That notwithstanding, Alhaji Banda, who currently chairs Antrak Group and the Meridian Port Services (MPS) Limited, sees this to be double standards.
"If you are a serious company, an auditing firm for that matter, why will you be liquidating one airline and agree to advise on the establishment of another," he asked.
Alhaji Banda's other concern with the proposed establishment of a new airline was the timing.
With the current crisis facing the economy, he said establishing a national airline should be the last thing that the government should be thinking about.
"If you are in difficult times of which the whole nation has agreed, you do not have to think of things that are luxurious. Let us be serious here; is establishing a national airline a priority?" he quizzed.
Of grave concern, he said, was the fact that the Ministry of Transport, which is fronting the establishment of the airline, "is in a ‘promise-freak’ mood as though it is campaigning for votes."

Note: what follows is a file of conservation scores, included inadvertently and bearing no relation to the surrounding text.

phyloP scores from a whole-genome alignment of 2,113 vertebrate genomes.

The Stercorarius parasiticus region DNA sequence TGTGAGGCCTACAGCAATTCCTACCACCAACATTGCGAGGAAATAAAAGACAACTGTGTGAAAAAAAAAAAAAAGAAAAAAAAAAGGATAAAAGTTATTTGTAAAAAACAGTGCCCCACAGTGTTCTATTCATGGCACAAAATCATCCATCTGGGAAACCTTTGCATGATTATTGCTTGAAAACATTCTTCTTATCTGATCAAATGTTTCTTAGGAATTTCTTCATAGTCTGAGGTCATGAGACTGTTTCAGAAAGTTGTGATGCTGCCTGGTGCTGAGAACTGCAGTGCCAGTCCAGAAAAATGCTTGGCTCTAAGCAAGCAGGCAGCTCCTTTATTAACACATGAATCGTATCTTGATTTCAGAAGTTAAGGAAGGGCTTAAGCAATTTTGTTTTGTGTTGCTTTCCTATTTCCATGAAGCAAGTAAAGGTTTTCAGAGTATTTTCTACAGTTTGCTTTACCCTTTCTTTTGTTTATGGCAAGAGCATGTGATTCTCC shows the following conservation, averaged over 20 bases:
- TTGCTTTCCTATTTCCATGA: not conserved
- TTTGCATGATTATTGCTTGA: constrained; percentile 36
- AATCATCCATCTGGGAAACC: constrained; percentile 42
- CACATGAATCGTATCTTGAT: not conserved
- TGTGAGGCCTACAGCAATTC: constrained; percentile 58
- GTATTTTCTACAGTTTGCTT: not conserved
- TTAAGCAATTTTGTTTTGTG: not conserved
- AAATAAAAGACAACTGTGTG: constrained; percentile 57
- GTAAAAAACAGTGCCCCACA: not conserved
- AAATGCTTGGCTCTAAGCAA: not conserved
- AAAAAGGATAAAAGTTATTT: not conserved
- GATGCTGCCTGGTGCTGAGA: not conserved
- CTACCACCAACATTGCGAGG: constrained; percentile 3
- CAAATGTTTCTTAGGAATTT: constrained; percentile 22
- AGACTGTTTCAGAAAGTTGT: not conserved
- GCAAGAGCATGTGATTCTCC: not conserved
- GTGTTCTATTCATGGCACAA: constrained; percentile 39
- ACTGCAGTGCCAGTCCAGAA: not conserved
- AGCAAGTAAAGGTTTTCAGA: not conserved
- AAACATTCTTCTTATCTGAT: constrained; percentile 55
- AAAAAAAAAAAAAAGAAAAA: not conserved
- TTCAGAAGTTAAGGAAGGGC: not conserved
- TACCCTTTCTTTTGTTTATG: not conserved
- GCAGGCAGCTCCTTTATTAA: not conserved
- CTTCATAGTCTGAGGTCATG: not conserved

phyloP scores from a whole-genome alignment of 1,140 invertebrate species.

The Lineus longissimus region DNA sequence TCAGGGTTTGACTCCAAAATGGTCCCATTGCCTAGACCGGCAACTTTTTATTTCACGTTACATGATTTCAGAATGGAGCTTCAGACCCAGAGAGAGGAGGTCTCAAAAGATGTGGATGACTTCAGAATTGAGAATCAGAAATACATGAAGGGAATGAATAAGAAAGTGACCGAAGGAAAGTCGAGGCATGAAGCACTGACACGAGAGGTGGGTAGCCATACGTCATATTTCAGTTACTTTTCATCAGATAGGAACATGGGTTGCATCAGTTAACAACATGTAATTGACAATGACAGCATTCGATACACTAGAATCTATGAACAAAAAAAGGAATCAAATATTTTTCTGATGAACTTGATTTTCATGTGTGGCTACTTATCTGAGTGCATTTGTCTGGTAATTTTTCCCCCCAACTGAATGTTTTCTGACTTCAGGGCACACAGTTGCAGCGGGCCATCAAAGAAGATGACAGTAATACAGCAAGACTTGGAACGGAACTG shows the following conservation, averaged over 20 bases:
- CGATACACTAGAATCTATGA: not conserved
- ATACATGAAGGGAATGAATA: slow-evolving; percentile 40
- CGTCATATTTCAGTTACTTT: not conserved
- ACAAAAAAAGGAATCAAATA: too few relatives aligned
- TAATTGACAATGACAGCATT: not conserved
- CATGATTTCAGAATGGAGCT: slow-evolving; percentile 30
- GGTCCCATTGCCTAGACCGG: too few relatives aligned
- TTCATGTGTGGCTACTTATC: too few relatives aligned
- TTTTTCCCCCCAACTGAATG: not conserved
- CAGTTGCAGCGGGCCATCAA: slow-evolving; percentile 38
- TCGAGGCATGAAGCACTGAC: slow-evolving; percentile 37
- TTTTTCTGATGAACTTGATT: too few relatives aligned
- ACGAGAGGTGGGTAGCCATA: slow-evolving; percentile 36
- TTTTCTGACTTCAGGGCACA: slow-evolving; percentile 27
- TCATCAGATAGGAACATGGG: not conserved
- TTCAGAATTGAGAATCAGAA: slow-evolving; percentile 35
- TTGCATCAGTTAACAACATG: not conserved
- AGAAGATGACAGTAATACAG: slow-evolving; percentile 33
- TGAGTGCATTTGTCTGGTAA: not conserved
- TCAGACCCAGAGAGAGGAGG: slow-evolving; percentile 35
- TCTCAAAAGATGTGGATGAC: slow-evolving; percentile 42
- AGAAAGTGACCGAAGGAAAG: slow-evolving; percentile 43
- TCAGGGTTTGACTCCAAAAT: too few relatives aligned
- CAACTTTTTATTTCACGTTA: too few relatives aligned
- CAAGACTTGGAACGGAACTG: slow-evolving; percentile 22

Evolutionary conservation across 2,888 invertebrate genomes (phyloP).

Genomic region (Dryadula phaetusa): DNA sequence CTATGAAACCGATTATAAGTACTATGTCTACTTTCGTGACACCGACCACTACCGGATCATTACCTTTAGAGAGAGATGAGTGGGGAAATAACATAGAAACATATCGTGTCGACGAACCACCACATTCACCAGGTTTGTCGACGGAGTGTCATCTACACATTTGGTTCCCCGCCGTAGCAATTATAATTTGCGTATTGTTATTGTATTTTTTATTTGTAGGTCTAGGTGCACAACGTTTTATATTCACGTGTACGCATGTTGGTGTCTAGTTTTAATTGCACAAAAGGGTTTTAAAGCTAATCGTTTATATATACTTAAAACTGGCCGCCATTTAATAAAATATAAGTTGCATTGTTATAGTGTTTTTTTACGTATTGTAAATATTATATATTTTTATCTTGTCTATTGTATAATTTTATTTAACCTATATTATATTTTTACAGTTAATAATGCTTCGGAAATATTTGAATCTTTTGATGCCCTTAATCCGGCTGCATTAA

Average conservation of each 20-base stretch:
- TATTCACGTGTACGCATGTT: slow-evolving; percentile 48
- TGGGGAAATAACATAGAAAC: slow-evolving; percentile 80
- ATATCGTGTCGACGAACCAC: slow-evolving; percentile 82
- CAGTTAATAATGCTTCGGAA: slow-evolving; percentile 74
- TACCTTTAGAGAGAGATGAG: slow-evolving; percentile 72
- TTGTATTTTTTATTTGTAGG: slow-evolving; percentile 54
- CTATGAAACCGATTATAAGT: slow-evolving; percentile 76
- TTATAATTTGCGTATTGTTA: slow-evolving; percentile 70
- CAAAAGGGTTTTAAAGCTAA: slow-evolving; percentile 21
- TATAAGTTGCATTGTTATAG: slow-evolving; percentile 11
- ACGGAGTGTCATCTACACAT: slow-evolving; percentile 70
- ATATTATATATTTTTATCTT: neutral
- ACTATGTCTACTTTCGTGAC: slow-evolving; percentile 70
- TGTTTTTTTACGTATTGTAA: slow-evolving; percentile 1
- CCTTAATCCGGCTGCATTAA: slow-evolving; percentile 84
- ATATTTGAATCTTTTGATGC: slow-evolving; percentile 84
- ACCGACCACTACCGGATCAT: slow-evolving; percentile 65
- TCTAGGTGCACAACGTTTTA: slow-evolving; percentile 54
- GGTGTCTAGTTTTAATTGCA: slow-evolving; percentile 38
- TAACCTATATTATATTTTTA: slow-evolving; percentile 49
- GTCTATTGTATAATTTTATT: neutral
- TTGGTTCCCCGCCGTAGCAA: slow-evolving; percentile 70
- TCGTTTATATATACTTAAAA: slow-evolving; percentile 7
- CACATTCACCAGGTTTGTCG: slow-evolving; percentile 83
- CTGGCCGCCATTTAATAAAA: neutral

"This same ministry is promising international airport in Tamale, regional airport in Ho, expansion of Kumasi Airport and development of Boankra Port and now the setting up of an airline. Where is the money to do all these projects?" He asked.
Given that the Minister of Transport, Mrs Dzifa Attivor, like any other minister is representing the President in their respective duties, Alhaji Banda fears that her inability to carry through with the numerous promises could cause people to say the President had failed to honour his promise.
The chief director of the Transport Ministry disagreed with that assertion, but explained that funds for the expansion and the setting up of new airports were not coming from the central budget.
"These are projects to be handled by the Ghana Airport Company and so if you lump them together and conclude that they will drain government funds, then you are making a wrong conclusion," Mr Ankrah-Selby said.
With the new airline, he explained that the public-private partnership initiative under which the project would be executed could insulate the government from the full financial burden, given that a larger chunk of the new company would be given to the private sector.